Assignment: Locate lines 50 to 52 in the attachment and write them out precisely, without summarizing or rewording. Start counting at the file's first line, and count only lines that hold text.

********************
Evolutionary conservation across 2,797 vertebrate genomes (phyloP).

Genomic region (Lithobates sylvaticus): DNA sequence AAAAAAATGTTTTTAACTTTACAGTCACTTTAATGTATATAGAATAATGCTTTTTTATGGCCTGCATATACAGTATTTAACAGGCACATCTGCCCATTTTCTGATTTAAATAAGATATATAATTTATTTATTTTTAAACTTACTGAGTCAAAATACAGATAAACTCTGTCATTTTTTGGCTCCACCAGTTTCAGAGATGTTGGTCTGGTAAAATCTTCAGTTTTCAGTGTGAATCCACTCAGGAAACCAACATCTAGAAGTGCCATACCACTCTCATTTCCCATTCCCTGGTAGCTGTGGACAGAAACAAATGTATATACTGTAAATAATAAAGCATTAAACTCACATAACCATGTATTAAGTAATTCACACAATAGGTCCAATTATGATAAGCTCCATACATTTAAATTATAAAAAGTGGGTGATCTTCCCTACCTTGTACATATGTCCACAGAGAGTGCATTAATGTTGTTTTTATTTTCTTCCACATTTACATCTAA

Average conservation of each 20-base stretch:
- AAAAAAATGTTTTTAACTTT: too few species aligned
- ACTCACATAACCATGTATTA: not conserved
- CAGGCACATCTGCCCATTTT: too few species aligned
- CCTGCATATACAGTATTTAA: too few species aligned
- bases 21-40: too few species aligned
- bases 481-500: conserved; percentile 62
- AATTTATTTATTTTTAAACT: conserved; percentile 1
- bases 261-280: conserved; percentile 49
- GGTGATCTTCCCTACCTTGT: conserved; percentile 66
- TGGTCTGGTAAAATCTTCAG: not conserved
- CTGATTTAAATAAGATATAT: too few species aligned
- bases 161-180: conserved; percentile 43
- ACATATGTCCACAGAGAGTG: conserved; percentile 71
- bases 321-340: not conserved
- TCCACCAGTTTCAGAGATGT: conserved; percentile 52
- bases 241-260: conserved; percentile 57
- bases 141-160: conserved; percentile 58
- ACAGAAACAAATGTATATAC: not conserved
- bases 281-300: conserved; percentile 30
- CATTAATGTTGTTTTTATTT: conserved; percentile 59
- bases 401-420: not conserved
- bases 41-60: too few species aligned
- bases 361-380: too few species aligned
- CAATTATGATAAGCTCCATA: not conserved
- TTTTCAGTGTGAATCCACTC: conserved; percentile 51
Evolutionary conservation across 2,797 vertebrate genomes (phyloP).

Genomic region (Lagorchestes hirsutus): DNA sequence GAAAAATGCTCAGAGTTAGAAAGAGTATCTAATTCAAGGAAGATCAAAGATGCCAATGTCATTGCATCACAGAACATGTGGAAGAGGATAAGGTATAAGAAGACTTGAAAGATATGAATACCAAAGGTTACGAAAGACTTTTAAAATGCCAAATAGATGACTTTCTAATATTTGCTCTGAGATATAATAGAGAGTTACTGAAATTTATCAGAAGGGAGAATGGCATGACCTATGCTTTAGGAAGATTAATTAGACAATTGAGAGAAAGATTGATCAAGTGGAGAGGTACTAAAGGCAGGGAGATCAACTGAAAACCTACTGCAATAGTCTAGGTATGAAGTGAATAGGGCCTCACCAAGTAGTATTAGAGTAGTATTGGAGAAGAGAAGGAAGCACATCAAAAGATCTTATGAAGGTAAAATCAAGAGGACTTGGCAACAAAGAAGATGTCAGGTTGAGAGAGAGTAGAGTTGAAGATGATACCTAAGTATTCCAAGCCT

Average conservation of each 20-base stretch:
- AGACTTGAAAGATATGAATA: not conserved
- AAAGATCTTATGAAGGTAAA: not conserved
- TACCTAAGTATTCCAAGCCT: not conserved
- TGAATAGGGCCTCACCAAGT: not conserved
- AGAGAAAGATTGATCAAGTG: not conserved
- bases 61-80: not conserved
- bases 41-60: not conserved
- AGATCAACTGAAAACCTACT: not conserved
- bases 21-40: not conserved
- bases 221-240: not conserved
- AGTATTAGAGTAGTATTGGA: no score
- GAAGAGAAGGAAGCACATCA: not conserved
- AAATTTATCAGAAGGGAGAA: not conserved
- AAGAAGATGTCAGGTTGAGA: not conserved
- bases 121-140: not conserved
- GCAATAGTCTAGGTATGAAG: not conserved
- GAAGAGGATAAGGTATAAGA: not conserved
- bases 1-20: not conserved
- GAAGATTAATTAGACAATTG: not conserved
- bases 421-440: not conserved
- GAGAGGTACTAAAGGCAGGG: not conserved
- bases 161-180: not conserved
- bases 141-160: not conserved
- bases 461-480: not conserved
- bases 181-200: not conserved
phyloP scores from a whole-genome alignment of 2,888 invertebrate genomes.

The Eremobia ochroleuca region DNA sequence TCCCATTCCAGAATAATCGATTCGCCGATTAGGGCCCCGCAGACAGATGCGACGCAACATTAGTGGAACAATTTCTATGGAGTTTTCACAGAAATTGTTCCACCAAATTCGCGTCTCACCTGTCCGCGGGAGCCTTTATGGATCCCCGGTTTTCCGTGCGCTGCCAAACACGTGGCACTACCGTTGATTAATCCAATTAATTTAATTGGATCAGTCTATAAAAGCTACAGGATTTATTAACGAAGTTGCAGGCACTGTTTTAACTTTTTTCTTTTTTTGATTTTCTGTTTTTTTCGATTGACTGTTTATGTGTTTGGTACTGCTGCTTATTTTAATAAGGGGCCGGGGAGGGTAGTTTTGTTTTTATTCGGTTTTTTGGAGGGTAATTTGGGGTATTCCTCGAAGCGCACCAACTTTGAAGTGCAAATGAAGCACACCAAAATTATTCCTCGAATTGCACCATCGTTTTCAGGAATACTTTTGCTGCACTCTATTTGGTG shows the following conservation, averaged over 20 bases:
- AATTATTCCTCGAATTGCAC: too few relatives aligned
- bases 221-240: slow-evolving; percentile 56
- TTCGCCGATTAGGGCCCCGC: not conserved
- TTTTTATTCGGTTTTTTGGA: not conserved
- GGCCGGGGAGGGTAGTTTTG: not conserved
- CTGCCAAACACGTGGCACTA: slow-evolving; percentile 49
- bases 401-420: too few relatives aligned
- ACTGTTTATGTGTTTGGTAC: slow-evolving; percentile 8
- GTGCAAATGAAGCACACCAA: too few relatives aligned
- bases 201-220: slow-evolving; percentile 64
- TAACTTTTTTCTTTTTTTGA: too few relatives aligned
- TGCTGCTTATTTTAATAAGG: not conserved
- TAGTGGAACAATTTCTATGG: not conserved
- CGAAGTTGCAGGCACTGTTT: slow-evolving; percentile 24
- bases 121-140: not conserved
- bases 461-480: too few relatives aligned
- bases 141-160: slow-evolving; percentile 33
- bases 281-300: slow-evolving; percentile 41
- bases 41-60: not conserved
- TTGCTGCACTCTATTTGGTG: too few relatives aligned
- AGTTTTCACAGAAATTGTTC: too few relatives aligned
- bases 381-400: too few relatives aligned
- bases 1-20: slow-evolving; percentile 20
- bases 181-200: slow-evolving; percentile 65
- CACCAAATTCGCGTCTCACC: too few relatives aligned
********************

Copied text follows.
- GAAGATTAATTAGACAATTG: not conserved
- bases 421-440: not conserved
- GAGAGGTACTAAAGGCAGGG: not conserved